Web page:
Why Video Games?
In my freshman year of college, I made the decision (more of a whim I’ve passionately clung to over the years) that I wanted to live out my passion in my career – I was going to do PR and marketing communications in the video game industry – well, really any kind of communication, I’m flexible. Many younger people in the industry have that moment when they fill with excitement and passion as they decide that, no matter what, they would find a way to pursue their passion. It’s a good, sometimes stressful in that good way that makes you have a mild identity crisis, moment. For anyone who lives, breathes, and is driven by video games, it just feels right.
However, as I am sure than anyone who works in or strives to become a part of the video game industry can attest to, we have all been asked at least once since making that decision, “but why video games?” It is a question that can fluster even the seasoned industry professionals. Not because we don’t know why, but because it is so hard to encapsulate the energy of the industry to someone outside. As someone who loves to talk, or as my friends describe it, ranting borderline filibustering, about video games, I still have trouble answering.
I have had an obsessive fascination with the video gaming industry for years on years. I first played Super Mario Brothers on an N64 in the hospital as a toddler and fell in love. Not specifically with Mario, but with beating my dad at Mario. So, as someone who has spent most of their lives loving video games, I do want any video game fanboy/girl would do – obsessively study and research. No…? Just me. Well, okay.
Unsurprisingly, not much has changed. This year, I am performing an independent study for my university in professional writing in the video gaming industry. For all my friends and professors who have seen my project on PlayStation I created for an advertising class, this was not a shocker. All I’ve ever wanted to study, create for, and work in is video games.
So, after reading textbook after textbook, I have stumbled upon a similar issue through my readings – no one can seem to explain what the purpose of these books are? Why are there so many books focusing specifically on video game marketing and PR, journalism,etc. Why do we need separate books? What makes this industry so different than another sector of entertainment? Yes, we gamers can say ‘Because, it’s so much better!!!’, but that isn’t a convincing argument when your extended family asks you about your career at Thanksgiving.
Through my years of interest in the industry, as well as my recent work on this study, I have interviewed professionals across different areas of the industry – from streaming services to console companies and everything in between. While they could tell you about the demographics about the gaming industry and its consumers, or the statistics about sales, no one you interview will spend any real time on that – nor should that be the focus of a conversation with a professional in the industry. To start, any of that information can be found online, and is a waste of precious time with a busy professional. However, the biggest, and most important reason, is that this information is not the kind of information that will really drive a career in the industry.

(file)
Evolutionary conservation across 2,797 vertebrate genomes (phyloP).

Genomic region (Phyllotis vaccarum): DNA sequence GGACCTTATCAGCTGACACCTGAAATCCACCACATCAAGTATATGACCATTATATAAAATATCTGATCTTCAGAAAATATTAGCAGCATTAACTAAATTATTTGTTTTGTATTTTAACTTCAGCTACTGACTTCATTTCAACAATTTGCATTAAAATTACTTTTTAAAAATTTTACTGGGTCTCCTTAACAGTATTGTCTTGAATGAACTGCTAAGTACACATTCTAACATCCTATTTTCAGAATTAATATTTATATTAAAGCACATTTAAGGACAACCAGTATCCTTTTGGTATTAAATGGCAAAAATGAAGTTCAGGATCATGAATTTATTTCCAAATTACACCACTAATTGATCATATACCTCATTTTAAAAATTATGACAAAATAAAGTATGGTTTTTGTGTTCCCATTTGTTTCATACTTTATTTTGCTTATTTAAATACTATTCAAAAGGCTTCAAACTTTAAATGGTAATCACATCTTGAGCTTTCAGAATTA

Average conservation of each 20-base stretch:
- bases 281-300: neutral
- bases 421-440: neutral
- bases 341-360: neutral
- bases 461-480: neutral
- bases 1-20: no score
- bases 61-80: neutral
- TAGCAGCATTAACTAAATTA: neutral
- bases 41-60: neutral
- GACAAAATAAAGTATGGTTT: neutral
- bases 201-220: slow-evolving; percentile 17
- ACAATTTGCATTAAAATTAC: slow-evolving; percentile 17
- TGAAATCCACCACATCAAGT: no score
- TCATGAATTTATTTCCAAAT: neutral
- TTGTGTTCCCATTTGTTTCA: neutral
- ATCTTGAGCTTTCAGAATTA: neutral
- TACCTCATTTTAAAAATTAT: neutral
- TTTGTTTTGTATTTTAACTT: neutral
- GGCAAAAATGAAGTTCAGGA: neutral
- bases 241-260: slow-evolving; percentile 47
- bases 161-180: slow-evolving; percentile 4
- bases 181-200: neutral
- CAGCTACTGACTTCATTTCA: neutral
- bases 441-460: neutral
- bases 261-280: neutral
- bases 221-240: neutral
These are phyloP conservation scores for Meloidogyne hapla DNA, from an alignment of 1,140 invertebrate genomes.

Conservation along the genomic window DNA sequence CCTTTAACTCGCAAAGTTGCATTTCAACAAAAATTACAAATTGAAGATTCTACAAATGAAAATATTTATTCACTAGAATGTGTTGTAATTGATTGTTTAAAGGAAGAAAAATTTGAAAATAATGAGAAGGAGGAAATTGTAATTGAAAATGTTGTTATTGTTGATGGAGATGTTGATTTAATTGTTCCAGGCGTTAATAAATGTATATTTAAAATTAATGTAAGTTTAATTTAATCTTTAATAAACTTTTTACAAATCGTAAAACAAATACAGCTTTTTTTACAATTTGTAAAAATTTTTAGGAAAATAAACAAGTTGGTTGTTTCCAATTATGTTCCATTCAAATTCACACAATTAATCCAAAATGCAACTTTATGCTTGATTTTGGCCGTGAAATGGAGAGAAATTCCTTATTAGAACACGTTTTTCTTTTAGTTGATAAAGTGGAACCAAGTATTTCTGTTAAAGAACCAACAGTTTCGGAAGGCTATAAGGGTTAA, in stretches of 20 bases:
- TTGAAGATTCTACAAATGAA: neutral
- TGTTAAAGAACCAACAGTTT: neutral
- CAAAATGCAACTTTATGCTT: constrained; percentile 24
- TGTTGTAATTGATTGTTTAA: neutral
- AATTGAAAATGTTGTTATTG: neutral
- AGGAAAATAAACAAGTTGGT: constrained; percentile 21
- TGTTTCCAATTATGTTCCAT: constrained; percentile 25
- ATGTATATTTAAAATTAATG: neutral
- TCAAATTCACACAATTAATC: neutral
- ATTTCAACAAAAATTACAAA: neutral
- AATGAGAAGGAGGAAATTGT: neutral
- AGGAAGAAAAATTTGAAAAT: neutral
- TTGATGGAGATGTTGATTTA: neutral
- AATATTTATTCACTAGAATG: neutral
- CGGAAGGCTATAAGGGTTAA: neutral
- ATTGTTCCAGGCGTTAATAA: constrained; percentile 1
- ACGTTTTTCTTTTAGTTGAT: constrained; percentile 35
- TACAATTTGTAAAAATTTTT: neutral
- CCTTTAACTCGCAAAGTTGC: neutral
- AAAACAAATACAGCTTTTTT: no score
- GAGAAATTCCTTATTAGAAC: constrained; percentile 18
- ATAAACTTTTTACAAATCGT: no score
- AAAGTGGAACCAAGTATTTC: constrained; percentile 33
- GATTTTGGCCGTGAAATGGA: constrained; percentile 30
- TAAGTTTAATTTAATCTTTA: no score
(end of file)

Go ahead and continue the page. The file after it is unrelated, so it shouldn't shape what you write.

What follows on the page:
In one of my most recent interviews, there was a discussion that helped me to truly comprehend the entirety of what the industry accomplishes and how it interacts with the world. It’s intense, I know. I will exclude all the PR and communications related theme and knowledge I have acquired and focus mainly on the overall themes of the industry. (However, if you are interested, I will gladly put aside several hours or a few days to discuss this topic with you. But once you start, there is no going back – ask my friend(s)).
Every time I have asked professionals “what makes the gaming industry different?” it almost always revolves not around the industry itself, but the fans. The fans of the consoles, of the games, of the industry are so devoted and involved in a way other industries cannot come close to.
A video game, from its first announcement, can take five to ten years until it actually hits the shelves. While this would kill any drive in the movie or film industry, gaming fans cling steadfast and can keep their hope burning in a tsunami hitting an ice-age tundra. While it isn’t always the intent of production companies to hold out on their fans, sometimes production schedules get pushed back, and parts, or even whole sections of a game, need to be remade.
This is part of the reason why fans in the video game industry are some of the most well-informed and outspoken fans out there. Often, fans of one series or company do not solely play just those games – they have experience with a large variety of games and consoles, and have devoted what amounts to months or years in hours playing these games. Therefore, they know a good game from a bad one. While we fans are the industry’s biggest and fiercest supporters, we are also its most brutal critics.